The Down-Side of Trying to Snitch on Your Ex
In a recent case called Akwiwu v. Umeugo, the court began its judgment with the following:
This hearing is the latest in a long series of court hearings in this matter dating back to 2010. Better judges than I have already issued decisions they believed would put an end to this endless litigation. This decision is my attempt.
By prior order, the court had given the husband 90 days to come up with a $152,000 as an equalization payment; however the husband had been unable to come up with the money. Their former matrimonial home was currently up for sale, but the wife claimed that the husband had not acted in good faith: He had taken a long time to list it, and when he did he set it at a price was well above fair market value. She therefore asked for an order enforcing the equalization payment, or in the alternative, asked to have the matrimonial home (worth about $450,000) transferred to her name in satisfaction of her equalization entitlement.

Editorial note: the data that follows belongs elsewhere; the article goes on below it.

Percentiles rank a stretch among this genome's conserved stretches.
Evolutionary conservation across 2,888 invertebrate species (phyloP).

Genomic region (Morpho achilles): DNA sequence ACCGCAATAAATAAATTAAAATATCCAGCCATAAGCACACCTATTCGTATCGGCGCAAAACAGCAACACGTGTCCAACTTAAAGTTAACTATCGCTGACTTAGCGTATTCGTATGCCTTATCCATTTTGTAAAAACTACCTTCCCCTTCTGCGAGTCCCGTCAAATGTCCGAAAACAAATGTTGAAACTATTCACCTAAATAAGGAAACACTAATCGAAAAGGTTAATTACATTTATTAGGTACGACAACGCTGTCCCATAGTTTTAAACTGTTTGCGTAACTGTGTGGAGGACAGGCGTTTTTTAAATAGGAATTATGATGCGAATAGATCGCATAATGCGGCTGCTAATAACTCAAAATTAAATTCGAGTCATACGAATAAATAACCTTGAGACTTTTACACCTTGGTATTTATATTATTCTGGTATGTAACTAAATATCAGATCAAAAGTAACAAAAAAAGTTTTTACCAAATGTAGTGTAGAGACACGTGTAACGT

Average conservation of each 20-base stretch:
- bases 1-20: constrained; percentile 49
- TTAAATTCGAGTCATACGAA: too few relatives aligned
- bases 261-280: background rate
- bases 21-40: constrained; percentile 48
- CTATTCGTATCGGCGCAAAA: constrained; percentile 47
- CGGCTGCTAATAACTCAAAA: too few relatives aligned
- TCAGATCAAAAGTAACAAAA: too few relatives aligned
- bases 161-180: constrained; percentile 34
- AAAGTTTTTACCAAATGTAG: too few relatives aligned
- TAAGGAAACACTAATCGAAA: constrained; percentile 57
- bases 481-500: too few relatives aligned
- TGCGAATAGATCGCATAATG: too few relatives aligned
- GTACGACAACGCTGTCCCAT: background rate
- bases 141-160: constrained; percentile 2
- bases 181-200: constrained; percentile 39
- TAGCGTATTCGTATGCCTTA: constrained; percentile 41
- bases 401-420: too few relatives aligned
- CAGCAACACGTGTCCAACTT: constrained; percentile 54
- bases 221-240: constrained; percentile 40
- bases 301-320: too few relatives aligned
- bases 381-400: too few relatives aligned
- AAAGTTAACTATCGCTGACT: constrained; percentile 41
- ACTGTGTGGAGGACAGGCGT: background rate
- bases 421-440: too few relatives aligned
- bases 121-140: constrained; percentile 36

On the flip-side, the husband acknowledged that his finances were in a precarious state, but pointed to the wife as shouldering some responsibility for it. Either in response to its questions or on her own initiative, she had told the Workplace Safety and Insurance Board (WSIB) that the husband’s WSIB claim was fraudulent. The husband’s benefits were suspended pending an investigation. Ultimately, the WSIB determined that the wife’s allegations were unreliable; nonetheless, at the time of the court hearing the husband’s benefits had not yet been reinstated. And given the husband’s lack of income, the bank had turned down the husband’s refinancing request, which would have allowed him to make the equalization payment ordered by the court.
In light of his precarious financial state, which had been caused in part by the wife’s own attempt to snitch on him or cause him to be investigated, the husband asked to have the equalization payment stayed (i.e. temporarily suspended).
The court granted the husband’s stay request, and gave him until a specified date to pay the $152,000, or else prove that he had sold the house and that the equalization payment was forthcoming out of the proceeds. As the court put it: “the slow pace of the delivery of the equalization payment is at least in part the fault of the [wife] herself”
For the full text of the decision, see:
Akwiwu v. Umeugo (2013), 2013 ONSC 7707 http://canlii.ca/t/g2dbn